In the Red Badge of Courage, Stephen Cranes uses imagery to aid the story in its expression that war isnot romantic. A reader of the Red Badge of Courage may notice how Crane transforms Henry's thoughts of war from romantic to real life. Crane accomplishes this objective through different methods including the use of imagery. A reader of The Red Badge of Courage may find that the story is riddled throughout with imagery of war and death and blood. These in depth views into true warfare transform the reader as well as The Youth from a dreamer of war to one whom has witnessed the actions on the battlefield. Without the hard hitting imagery that Stephen Crane utilizes in the Red Badge of Courage the story would not possess the same truths of war. A reader.
of this story knows what the truths of war are, they are the feelings, emotions, sights, smells, and lessons that Henry learns during his time on the battlefield and cannot be learned from books or any other medium except.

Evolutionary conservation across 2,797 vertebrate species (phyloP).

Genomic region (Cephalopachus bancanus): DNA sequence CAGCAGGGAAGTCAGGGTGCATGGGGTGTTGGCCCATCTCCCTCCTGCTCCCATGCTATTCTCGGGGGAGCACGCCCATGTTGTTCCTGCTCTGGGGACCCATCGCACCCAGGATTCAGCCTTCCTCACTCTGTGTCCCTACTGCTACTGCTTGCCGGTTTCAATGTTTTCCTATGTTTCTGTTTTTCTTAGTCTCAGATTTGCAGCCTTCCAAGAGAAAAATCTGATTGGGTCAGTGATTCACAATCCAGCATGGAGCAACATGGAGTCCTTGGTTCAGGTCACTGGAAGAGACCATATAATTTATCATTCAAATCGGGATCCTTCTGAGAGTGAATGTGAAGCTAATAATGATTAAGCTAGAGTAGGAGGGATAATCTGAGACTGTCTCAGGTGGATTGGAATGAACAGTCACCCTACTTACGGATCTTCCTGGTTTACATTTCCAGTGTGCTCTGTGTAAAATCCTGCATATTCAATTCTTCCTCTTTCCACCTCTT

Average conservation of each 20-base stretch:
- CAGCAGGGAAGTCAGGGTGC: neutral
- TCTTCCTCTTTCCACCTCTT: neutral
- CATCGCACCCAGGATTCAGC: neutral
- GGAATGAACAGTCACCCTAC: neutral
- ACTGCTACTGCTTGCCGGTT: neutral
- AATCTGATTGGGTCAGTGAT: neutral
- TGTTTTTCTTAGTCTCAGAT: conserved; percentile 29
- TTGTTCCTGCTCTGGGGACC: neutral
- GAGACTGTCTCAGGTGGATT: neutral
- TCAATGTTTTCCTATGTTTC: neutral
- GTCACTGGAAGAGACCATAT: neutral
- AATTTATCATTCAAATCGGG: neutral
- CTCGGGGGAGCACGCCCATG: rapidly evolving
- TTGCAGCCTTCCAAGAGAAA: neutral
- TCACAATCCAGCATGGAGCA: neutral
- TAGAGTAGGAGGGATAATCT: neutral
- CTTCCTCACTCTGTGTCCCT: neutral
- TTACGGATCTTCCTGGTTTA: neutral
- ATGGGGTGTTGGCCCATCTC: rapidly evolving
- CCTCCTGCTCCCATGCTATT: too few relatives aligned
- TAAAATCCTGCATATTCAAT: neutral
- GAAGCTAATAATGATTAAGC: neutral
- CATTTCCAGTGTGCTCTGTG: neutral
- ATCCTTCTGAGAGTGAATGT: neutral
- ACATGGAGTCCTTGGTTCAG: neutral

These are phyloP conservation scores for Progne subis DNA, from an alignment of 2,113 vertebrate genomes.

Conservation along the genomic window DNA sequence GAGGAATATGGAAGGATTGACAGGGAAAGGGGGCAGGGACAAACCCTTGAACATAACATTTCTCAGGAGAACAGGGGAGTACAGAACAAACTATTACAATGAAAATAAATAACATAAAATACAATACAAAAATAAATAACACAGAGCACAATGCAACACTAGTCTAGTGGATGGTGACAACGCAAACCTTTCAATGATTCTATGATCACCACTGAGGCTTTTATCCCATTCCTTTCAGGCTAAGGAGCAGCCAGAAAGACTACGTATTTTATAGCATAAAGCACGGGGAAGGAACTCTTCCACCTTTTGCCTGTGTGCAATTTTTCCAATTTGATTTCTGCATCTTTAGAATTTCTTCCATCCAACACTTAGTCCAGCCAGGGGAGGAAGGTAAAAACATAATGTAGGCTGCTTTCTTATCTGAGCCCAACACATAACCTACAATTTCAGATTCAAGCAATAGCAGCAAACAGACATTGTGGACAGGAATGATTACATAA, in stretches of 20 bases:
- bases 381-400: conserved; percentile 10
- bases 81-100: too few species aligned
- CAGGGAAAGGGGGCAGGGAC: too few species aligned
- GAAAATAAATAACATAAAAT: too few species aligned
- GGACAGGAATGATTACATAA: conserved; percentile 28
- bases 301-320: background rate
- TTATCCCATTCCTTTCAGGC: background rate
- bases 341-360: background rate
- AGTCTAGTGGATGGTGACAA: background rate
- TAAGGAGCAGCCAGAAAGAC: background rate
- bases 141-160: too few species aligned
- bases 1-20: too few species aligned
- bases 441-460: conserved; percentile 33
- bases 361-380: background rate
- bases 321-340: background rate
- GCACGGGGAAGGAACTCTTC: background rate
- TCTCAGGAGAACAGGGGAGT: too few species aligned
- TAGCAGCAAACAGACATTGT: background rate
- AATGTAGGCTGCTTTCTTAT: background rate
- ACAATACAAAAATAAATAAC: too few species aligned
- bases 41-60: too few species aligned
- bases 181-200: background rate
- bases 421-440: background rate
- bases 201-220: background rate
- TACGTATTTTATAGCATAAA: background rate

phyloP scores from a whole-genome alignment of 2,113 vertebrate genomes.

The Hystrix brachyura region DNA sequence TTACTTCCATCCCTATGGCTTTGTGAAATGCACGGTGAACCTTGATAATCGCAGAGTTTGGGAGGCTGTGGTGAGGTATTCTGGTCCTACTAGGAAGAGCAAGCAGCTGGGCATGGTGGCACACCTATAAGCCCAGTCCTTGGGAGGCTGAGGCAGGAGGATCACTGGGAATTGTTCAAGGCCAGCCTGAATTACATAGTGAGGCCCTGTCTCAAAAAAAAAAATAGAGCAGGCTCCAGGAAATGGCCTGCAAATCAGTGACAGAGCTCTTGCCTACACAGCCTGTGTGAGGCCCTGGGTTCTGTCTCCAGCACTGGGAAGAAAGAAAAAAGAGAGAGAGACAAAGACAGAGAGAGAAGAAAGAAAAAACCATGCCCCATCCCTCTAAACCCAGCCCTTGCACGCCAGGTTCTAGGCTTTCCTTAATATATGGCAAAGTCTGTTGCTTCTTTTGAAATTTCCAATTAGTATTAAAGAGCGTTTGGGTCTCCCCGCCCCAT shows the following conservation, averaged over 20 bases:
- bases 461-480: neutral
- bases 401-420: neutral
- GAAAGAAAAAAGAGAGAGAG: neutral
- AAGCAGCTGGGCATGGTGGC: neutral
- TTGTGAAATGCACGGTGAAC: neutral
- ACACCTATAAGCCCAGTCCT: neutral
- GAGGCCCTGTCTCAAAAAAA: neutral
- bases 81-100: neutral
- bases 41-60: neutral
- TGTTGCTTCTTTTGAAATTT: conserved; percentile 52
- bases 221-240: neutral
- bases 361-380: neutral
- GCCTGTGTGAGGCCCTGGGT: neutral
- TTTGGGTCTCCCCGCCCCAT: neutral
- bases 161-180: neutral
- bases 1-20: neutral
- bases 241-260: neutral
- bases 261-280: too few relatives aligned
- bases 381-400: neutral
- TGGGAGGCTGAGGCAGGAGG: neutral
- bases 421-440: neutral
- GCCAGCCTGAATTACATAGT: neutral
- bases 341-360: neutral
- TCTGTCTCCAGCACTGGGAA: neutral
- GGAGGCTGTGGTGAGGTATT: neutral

When Crane writes, "As his imagination went forward to flight, he saw hideous possibilities. He contemplated the lurking menaces of the future, and failed in an effort to see himself standing stoutly in the midst of them. He recalled his vision of broken-bladed glory, but in the shadow of the impending tumult he suspected them to be impossible pictures," he begins the readers as well as Henrys transformation to the realities of warfare. If a reader were to closely examine this particular passage they would find imagery has begun its role in aiding the stories goal in expressing the realities of war. In this passage Crane begins to show the youths fear and anxiety. A reader of this passage may interpret that "the lurking menaces of the future" to be Henrys mind thinking of what is inevitably lying ahead for him. Without the use of imagery, this particular passage would lose its effect of subconsciously making the reader doubt Henrys romantic thoughts of war.